We’ve spent the last few weeks scouring online listings, working with a realtor, and counting square feet. We’ve seen places on highly desirable areas and places in not-so-desirable areas.  We’ve seen some very odd things… like a kitchen with one row of laminate wood over vinyl. And lots of bad wallpaper. It’s amazing how many listings there can be but how few actually livable floor plans there are. Who designs some of these? It’s something we’ve often wondered.

Last week, we found the perfect place! Larger than we could have hoped, airy, updated, not too far from our current location. Great floor plan! We walked in and could see ourselves living there. So we put in our applications and waited hopefully, trying not to get too excited, just in case.

And we waited some more.

For a week, we waited to hear back. And then we did: the owner went with someone else. A male someone else. Someone who made six figures a year (side note: the single men were supposed to live NEXT DOOR! Just kidding J).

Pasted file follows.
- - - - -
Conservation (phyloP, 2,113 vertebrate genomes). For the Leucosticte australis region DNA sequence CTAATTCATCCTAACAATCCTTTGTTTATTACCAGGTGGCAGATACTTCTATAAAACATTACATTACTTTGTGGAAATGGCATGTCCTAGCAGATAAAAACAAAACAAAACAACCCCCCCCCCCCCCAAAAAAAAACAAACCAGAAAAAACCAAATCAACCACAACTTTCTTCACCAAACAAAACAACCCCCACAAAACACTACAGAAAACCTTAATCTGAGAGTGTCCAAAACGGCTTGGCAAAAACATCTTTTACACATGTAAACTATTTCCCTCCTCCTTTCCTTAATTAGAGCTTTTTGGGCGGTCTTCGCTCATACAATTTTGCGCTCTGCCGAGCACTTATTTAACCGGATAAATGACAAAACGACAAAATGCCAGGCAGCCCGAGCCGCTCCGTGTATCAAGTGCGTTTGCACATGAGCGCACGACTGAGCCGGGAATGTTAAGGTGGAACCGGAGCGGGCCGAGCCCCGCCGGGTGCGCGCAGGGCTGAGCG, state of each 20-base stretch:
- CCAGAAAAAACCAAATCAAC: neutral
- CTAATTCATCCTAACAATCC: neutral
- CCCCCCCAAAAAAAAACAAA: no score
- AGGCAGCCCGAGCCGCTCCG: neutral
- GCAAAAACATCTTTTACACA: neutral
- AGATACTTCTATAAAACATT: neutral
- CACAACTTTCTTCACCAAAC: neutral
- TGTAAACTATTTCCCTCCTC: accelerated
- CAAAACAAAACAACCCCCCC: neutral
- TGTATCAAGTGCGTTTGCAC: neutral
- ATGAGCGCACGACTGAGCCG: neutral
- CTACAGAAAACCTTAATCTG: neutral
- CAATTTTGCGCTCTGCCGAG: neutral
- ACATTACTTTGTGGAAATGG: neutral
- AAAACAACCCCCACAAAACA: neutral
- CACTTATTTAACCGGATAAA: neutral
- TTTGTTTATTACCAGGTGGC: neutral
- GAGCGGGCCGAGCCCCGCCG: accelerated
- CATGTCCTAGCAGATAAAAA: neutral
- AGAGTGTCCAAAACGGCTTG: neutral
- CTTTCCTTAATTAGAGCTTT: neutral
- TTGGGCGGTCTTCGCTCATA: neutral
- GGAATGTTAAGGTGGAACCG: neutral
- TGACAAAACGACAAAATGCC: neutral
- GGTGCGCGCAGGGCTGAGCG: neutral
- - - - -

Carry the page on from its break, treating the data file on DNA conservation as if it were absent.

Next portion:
That is so disappointing. We’re just bummed out now. Nothing else looks appealing; they’re all too small, too smelly, or in a bad location (note to landlords: curry does not rent a place. No offense to anyone who frequently cooks with curry, but you just can’t get it to go away once it’s permeated the walls and carpet). Our realtor is on vacation which, as inconvenient as it is, is probably a good thing. We need to mourn!

It got me to thinking: if this is painful and we’re renting, how much harder must it be when you’re looking to buy! That’s a huge decision involving so many different factors (taxes, location, schools, resale value). You’ve got to really like a place to put in an offer. If you happen to enter a bidding war and end up on the losing end, the disappointment must be intense.

Have you ever been in that situation? How does one recover from that and keep looking?

Book Review – Dancing in the Desert

Last fall when my mentor and I sat down to choose a study book, she recommended Dancing in the Desert by Marsha Crockett. I hadn’t heard of this book before, so of course I had to Google it. Turns out it’s out of print, but pretty easy to get on Amazon. It’s all about what God can teach us when we feel like we’re in a spiritual desert, and Marsha specifically address different types of deserts, like loneliness, loss, and even routine.